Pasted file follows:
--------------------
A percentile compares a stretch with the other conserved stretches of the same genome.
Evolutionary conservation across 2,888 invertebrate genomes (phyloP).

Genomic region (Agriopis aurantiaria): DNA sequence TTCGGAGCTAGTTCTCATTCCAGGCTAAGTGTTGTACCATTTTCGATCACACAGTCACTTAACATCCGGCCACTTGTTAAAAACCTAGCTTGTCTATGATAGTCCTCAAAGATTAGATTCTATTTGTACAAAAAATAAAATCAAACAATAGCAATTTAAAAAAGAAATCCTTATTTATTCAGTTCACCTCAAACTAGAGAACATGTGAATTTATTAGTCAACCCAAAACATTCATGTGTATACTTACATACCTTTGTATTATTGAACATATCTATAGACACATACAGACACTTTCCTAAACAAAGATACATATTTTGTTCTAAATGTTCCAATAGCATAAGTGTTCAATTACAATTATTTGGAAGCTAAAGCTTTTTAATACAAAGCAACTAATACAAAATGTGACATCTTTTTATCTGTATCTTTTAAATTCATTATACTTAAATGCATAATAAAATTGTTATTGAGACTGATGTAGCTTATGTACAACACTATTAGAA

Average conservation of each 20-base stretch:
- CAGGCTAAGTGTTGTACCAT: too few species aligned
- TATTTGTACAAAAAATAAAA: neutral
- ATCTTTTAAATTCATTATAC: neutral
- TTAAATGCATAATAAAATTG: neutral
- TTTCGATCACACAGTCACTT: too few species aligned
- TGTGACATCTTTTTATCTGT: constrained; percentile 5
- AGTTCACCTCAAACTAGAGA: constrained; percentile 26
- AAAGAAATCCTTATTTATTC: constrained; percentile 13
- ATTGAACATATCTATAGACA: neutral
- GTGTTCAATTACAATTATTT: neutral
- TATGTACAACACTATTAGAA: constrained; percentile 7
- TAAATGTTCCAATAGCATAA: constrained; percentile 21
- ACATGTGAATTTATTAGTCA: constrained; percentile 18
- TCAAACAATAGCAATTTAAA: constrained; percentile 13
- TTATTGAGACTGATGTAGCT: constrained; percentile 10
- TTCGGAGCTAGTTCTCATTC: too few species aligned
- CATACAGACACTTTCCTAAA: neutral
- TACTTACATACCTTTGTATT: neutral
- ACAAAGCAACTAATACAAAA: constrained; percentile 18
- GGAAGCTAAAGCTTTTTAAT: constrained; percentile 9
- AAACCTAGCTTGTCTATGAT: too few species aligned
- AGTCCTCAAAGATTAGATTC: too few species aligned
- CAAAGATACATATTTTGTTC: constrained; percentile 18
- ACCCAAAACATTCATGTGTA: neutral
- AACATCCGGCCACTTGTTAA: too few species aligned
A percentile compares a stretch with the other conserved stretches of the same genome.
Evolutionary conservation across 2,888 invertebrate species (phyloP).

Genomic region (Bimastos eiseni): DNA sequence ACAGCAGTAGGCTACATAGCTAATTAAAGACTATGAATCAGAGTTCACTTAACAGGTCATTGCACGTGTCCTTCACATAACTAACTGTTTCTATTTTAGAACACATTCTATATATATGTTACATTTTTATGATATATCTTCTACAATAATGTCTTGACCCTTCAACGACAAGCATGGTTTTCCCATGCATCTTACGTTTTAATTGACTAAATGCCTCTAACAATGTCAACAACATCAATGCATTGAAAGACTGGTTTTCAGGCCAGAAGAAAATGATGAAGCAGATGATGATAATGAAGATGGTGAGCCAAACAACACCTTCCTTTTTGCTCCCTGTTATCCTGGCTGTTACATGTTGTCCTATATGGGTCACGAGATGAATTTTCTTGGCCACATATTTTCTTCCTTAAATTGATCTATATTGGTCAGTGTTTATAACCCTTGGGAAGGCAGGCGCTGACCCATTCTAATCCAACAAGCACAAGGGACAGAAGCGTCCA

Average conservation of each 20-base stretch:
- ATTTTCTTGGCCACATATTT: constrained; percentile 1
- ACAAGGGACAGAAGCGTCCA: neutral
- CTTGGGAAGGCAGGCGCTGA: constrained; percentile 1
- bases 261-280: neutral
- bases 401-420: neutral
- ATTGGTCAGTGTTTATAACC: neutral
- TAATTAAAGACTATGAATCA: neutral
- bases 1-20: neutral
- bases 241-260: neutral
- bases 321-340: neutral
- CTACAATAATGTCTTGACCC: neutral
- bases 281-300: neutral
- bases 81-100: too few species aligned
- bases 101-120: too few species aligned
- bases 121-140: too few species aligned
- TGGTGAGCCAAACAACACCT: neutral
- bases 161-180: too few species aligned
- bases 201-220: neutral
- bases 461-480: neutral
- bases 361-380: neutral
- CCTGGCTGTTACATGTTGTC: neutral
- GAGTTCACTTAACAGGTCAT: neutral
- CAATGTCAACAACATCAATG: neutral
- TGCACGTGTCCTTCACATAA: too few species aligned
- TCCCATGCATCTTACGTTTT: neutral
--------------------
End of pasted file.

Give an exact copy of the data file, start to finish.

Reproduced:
A percentile compares a stretch with the other conserved stretches of the same genome.
Evolutionary conservation across 2,888 invertebrate genomes (phyloP).

Genomic region (Agriopis aurantiaria): DNA sequence TTCGGAGCTAGTTCTCATTCCAGGCTAAGTGTTGTACCATTTTCGATCACACAGTCACTTAACATCCGGCCACTTGTTAAAAACCTAGCTTGTCTATGATAGTCCTCAAAGATTAGATTCTATTTGTACAAAAAATAAAATCAAACAATAGCAATTTAAAAAAGAAATCCTTATTTATTCAGTTCACCTCAAACTAGAGAACATGTGAATTTATTAGTCAACCCAAAACATTCATGTGTATACTTACATACCTTTGTATTATTGAACATATCTATAGACACATACAGACACTTTCCTAAACAAAGATACATATTTTGTTCTAAATGTTCCAATAGCATAAGTGTTCAATTACAATTATTTGGAAGCTAAAGCTTTTTAATACAAAGCAACTAATACAAAATGTGACATCTTTTTATCTGTATCTTTTAAATTCATTATACTTAAATGCATAATAAAATTGTTATTGAGACTGATGTAGCTTATGTACAACACTATTAGAA

Average conservation of each 20-base stretch:
- CAGGCTAAGTGTTGTACCAT: too few species aligned
- TATTTGTACAAAAAATAAAA: neutral
- ATCTTTTAAATTCATTATAC: neutral
- TTAAATGCATAATAAAATTG: neutral
- TTTCGATCACACAGTCACTT: too few species aligned
- TGTGACATCTTTTTATCTGT: constrained; percentile 5
- AGTTCACCTCAAACTAGAGA: constrained; percentile 26
- AAAGAAATCCTTATTTATTC: constrained; percentile 13
- ATTGAACATATCTATAGACA: neutral
- GTGTTCAATTACAATTATTT: neutral
- TATGTACAACACTATTAGAA: constrained; percentile 7
- TAAATGTTCCAATAGCATAA: constrained; percentile 21
- ACATGTGAATTTATTAGTCA: constrained; percentile 18
- TCAAACAATAGCAATTTAAA: constrained; percentile 13
- TTATTGAGACTGATGTAGCT: constrained; percentile 10
- TTCGGAGCTAGTTCTCATTC: too few species aligned
- CATACAGACACTTTCCTAAA: neutral
- TACTTACATACCTTTGTATT: neutral
- ACAAAGCAACTAATACAAAA: constrained; percentile 18
- GGAAGCTAAAGCTTTTTAAT: constrained; percentile 9
- AAACCTAGCTTGTCTATGAT: too few species aligned
- AGTCCTCAAAGATTAGATTC: too few species aligned
- CAAAGATACATATTTTGTTC: constrained; percentile 18
- ACCCAAAACATTCATGTGTA: neutral
- AACATCCGGCCACTTGTTAA: too few species aligned
A percentile compares a stretch with the other conserved stretches of the same genome.
Evolutionary conservation across 2,888 invertebrate species (phyloP).

Genomic region (Bimastos eiseni): DNA sequence ACAGCAGTAGGCTACATAGCTAATTAAAGACTATGAATCAGAGTTCACTTAACAGGTCATTGCACGTGTCCTTCACATAACTAACTGTTTCTATTTTAGAACACATTCTATATATATGTTACATTTTTATGATATATCTTCTACAATAATGTCTTGACCCTTCAACGACAAGCATGGTTTTCCCATGCATCTTACGTTTTAATTGACTAAATGCCTCTAACAATGTCAACAACATCAATGCATTGAAAGACTGGTTTTCAGGCCAGAAGAAAATGATGAAGCAGATGATGATAATGAAGATGGTGAGCCAAACAACACCTTCCTTTTTGCTCCCTGTTATCCTGGCTGTTACATGTTGTCCTATATGGGTCACGAGATGAATTTTCTTGGCCACATATTTTCTTCCTTAAATTGATCTATATTGGTCAGTGTTTATAACCCTTGGGAAGGCAGGCGCTGACCCATTCTAATCCAACAAGCACAAGGGACAGAAGCGTCCA

Average conservation of each 20-base stretch:
- ATTTTCTTGGCCACATATTT: constrained; percentile 1
- ACAAGGGACAGAAGCGTCCA: neutral
- CTTGGGAAGGCAGGCGCTGA: constrained; percentile 1
- bases 261-280: neutral
- bases 401-420: neutral
- ATTGGTCAGTGTTTATAACC: neutral
- TAATTAAAGACTATGAATCA: neutral
- bases 1-20: neutral
- bases 241-260: neutral
- bases 321-340: neutral
- CTACAATAATGTCTTGACCC: neutral
- bases 281-300: neutral
- bases 81-100: too few species aligned
- bases 101-120: too few species aligned
- bases 121-140: too few species aligned
- TGGTGAGCCAAACAACACCT: neutral
- bases 161-180: too few species aligned
- bases 201-220: neutral
- bases 461-480: neutral
- bases 361-380: neutral
- CCTGGCTGTTACATGTTGTC: neutral
- GAGTTCACTTAACAGGTCAT: neutral
- CAATGTCAACAACATCAATG: neutral
- TGCACGTGTCCTTCACATAA: too few species aligned
- TCCCATGCATCTTACGTTTT: neutral